She was the one who did most of the household chores. I do that now and I do not mind doing it but she would if she could stand up long enough to do the laundry, make the bed, cook dinner, bake a cake or pie or simply vacuum the carpet.

Both her motor control and mental agility are greatly diminished and she is aware of those diminished abilities and it frustrates her.

She is the one who loved to hike. My favorite memory of this is a ten mile hike we once took in March many years ago. We hiked around a lake in a Kentucky State park. It was an eight mile loop and a two mile hike to the trailhead and back. We surprised some badge earning boy scouts about five miles from no where as we sat for a bit to enjoy the view and soak up the unusually warm March sunshine that day. It is a wonderful memory. We slept well that night.

She wants her old self back too. Who wouldn’t? Her sister passed way in the pandemic. Her sister also had Parkinson’s disease. Jan had other things going on that kept her from surviving the Covid wave in 2020. She still sees and talks to Jan. Tonight she sent her a text message. Tonight she does not understand that Jan will not answer but I might be the one who is wrong about that. Jan might answer. She often does – answer Cheryl when Cheryl talks to her.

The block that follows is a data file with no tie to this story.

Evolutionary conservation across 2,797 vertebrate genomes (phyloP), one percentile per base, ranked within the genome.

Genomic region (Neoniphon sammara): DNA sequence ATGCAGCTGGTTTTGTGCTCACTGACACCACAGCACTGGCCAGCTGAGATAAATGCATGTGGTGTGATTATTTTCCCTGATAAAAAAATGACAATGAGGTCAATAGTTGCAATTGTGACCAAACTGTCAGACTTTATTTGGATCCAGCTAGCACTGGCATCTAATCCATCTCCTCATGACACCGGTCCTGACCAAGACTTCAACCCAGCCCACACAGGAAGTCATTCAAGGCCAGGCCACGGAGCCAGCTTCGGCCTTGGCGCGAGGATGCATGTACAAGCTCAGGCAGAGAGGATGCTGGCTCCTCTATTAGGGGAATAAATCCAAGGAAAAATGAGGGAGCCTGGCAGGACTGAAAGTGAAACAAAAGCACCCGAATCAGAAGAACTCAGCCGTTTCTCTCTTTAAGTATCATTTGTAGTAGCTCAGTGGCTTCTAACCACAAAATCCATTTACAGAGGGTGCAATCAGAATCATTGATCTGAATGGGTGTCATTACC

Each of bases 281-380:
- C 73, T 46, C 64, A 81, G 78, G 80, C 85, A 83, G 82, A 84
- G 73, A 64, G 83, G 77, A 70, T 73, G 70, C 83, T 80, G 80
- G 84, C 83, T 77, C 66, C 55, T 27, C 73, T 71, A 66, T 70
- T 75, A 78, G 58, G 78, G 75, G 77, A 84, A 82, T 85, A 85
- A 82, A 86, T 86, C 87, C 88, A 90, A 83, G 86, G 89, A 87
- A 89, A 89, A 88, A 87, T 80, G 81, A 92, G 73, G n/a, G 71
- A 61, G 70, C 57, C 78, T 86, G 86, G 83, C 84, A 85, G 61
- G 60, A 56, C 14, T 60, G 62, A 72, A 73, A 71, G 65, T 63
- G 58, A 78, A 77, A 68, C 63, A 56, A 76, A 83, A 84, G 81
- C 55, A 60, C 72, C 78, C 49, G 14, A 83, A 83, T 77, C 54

Cheryl saw Jan at the table when we sat down for dinner tonight. I have no doubt that Jan was real to her. We discussed it. She decided to send her sister a message.

It is a powerful thing to see how strongly she was certain Jan would answer. It was moving to me. She went into her office to partake in a zoom meeting with some friends. She gave me her phone to hold in case Jan would call back or return her text above. These things sometimes break my heart. I try to keep them inside.

There is still time for new memories. I am sure of that. None of us knows when we are leaving this Earth. The best thing we can do is look for the good things, look for the humor in today’s situation. It is, however, difficult on some days.

An update after I published this about an hour ago. She came back from her Zoom meeting and remarked that she had not been out this late for a while. She wondered aloud how she would get home. I smiled and said that is the magic of Zoom, you are home. I gave her a tour of the condo.

Carpe Diem.